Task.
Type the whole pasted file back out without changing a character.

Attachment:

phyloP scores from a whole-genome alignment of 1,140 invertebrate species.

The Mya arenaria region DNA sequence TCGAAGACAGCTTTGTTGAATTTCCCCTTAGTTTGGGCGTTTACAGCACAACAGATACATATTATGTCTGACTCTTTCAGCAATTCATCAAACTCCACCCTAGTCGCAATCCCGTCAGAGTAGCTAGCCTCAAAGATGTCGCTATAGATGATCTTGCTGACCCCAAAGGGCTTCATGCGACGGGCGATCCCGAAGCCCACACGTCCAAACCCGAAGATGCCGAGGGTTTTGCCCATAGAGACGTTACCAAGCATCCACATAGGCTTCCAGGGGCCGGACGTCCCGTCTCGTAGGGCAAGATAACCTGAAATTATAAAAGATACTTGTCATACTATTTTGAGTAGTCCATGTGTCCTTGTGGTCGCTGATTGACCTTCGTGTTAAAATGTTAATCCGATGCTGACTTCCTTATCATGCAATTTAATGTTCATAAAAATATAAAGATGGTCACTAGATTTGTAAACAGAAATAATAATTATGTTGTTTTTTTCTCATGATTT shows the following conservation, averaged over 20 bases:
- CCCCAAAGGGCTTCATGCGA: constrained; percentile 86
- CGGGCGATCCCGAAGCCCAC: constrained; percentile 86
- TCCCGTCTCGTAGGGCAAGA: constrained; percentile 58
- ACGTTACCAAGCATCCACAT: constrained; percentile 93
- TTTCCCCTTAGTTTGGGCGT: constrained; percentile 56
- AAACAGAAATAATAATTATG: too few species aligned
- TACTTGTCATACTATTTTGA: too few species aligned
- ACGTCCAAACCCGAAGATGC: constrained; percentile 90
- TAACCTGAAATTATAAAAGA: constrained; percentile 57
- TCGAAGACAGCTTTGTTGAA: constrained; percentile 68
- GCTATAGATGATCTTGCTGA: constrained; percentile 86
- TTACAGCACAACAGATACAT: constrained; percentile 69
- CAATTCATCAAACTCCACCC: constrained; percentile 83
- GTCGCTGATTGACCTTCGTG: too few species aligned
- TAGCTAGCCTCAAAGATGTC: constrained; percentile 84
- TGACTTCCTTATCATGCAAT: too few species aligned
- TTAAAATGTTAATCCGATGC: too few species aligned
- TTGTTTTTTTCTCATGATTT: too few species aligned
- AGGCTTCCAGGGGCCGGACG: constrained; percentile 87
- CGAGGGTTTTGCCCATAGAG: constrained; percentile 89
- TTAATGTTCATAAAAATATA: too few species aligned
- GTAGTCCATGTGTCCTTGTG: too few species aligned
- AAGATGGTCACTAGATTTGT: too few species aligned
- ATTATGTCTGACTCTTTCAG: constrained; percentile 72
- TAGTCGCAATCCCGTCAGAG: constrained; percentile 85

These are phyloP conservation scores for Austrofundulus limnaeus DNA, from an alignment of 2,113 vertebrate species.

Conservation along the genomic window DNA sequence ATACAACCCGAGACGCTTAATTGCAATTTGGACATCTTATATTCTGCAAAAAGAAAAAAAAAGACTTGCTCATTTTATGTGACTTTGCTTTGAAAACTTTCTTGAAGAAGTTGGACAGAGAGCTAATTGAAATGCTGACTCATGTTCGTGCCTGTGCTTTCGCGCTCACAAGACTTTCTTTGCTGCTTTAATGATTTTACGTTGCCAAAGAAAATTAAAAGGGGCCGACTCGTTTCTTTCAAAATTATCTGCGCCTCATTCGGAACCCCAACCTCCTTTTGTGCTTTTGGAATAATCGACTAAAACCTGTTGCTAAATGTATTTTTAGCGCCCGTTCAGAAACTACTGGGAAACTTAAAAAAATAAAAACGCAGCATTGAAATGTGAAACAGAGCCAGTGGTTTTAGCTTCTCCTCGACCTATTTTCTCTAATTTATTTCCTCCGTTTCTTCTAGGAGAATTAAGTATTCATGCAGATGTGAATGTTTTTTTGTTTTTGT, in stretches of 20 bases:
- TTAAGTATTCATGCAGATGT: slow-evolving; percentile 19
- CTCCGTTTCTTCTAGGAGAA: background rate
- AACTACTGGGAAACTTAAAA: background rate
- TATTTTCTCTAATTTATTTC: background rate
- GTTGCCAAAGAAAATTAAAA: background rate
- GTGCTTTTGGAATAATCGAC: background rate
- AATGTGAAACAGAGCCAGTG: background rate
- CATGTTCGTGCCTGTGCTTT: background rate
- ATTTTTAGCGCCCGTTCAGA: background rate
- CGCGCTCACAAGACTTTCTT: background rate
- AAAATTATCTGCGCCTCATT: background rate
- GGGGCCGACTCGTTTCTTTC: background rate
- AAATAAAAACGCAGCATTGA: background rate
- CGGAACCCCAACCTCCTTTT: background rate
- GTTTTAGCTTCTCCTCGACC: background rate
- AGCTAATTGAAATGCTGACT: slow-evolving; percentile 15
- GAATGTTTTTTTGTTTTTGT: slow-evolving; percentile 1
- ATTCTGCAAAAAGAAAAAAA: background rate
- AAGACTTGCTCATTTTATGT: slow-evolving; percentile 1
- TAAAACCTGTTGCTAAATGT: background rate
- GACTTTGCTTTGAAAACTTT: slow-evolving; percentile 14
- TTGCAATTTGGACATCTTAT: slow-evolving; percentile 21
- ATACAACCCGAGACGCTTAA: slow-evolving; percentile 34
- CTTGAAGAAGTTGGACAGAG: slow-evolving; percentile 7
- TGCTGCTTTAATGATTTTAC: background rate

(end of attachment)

phyloP scores from a whole-genome alignment of 1,140 invertebrate species.

The Mya arenaria region DNA sequence TCGAAGACAGCTTTGTTGAATTTCCCCTTAGTTTGGGCGTTTACAGCACAACAGATACATATTATGTCTGACTCTTTCAGCAATTCATCAAACTCCACCCTAGTCGCAATCCCGTCAGAGTAGCTAGCCTCAAAGATGTCGCTATAGATGATCTTGCTGACCCCAAAGGGCTTCATGCGACGGGCGATCCCGAAGCCCACACGTCCAAACCCGAAGATGCCGAGGGTTTTGCCCATAGAGACGTTACCAAGCATCCACATAGGCTTCCAGGGGCCGGACGTCCCGTCTCGTAGGGCAAGATAACCTGAAATTATAAAAGATACTTGTCATACTATTTTGAGTAGTCCATGTGTCCTTGTGGTCGCTGATTGACCTTCGTGTTAAAATGTTAATCCGATGCTGACTTCCTTATCATGCAATTTAATGTTCATAAAAATATAAAGATGGTCACTAGATTTGTAAACAGAAATAATAATTATGTTGTTTTTTTCTCATGATTT shows the following conservation, averaged over 20 bases:
- CCCCAAAGGGCTTCATGCGA: constrained; percentile 86
- CGGGCGATCCCGAAGCCCAC: constrained; percentile 86
- TCCCGTCTCGTAGGGCAAGA: constrained; percentile 58
- ACGTTACCAAGCATCCACAT: constrained; percentile 93
- TTTCCCCTTAGTTTGGGCGT: constrained; percentile 56
- AAACAGAAATAATAATTATG: too few species aligned
- TACTTGTCATACTATTTTGA: too few species aligned
- ACGTCCAAACCCGAAGATGC: constrained; percentile 90
- TAACCTGAAATTATAAAAGA: constrained; percentile 57
- TCGAAGACAGCTTTGTTGAA: constrained; percentile 68
- GCTATAGATGATCTTGCTGA: constrained; percentile 86
- TTACAGCACAACAGATACAT: constrained; percentile 69
- CAATTCATCAAACTCCACCC: constrained; percentile 83
- GTCGCTGATTGACCTTCGTG: too few species aligned
- TAGCTAGCCTCAAAGATGTC: constrained; percentile 84
- TGACTTCCTTATCATGCAAT: too few species aligned
- TTAAAATGTTAATCCGATGC: too few species aligned
- TTGTTTTTTTCTCATGATTT: too few species aligned
- AGGCTTCCAGGGGCCGGACG: constrained; percentile 87
- CGAGGGTTTTGCCCATAGAG: constrained; percentile 89
- TTAATGTTCATAAAAATATA: too few species aligned
- GTAGTCCATGTGTCCTTGTG: too few species aligned
- AAGATGGTCACTAGATTTGT: too few species aligned
- ATTATGTCTGACTCTTTCAG: constrained; percentile 72
- TAGTCGCAATCCCGTCAGAG: constrained; percentile 85

These are phyloP conservation scores for Austrofundulus limnaeus DNA, from an alignment of 2,113 vertebrate species.

Conservation along the genomic window DNA sequence ATACAACCCGAGACGCTTAATTGCAATTTGGACATCTTATATTCTGCAAAAAGAAAAAAAAAGACTTGCTCATTTTATGTGACTTTGCTTTGAAAACTTTCTTGAAGAAGTTGGACAGAGAGCTAATTGAAATGCTGACTCATGTTCGTGCCTGTGCTTTCGCGCTCACAAGACTTTCTTTGCTGCTTTAATGATTTTACGTTGCCAAAGAAAATTAAAAGGGGCCGACTCGTTTCTTTCAAAATTATCTGCGCCTCATTCGGAACCCCAACCTCCTTTTGTGCTTTTGGAATAATCGACTAAAACCTGTTGCTAAATGTATTTTTAGCGCCCGTTCAGAAACTACTGGGAAACTTAAAAAAATAAAAACGCAGCATTGAAATGTGAAACAGAGCCAGTGGTTTTAGCTTCTCCTCGACCTATTTTCTCTAATTTATTTCCTCCGTTTCTTCTAGGAGAATTAAGTATTCATGCAGATGTGAATGTTTTTTTGTTTTTGT, in stretches of 20 bases:
- TTAAGTATTCATGCAGATGT: slow-evolving; percentile 19
- CTCCGTTTCTTCTAGGAGAA: background rate
- AACTACTGGGAAACTTAAAA: background rate
- TATTTTCTCTAATTTATTTC: background rate
- GTTGCCAAAGAAAATTAAAA: background rate
- GTGCTTTTGGAATAATCGAC: background rate
- AATGTGAAACAGAGCCAGTG: background rate
- CATGTTCGTGCCTGTGCTTT: background rate
- ATTTTTAGCGCCCGTTCAGA: background rate
- CGCGCTCACAAGACTTTCTT: background rate
- AAAATTATCTGCGCCTCATT: background rate
- GGGGCCGACTCGTTTCTTTC: background rate
- AAATAAAAACGCAGCATTGA: background rate
- CGGAACCCCAACCTCCTTTT: background rate
- GTTTTAGCTTCTCCTCGACC: background rate
- AGCTAATTGAAATGCTGACT: slow-evolving; percentile 15
- GAATGTTTTTTTGTTTTTGT: slow-evolving; percentile 1
- ATTCTGCAAAAAGAAAAAAA: background rate
- AAGACTTGCTCATTTTATGT: slow-evolving; percentile 1
- TAAAACCTGTTGCTAAATGT: background rate
- GACTTTGCTTTGAAAACTTT: slow-evolving; percentile 14
- TTGCAATTTGGACATCTTAT: slow-evolving; percentile 21
- ATACAACCCGAGACGCTTAA: slow-evolving; percentile 34
- CTTGAAGAAGTTGGACAGAG: slow-evolving; percentile 7
- TGCTGCTTTAATGATTTTAC: background rate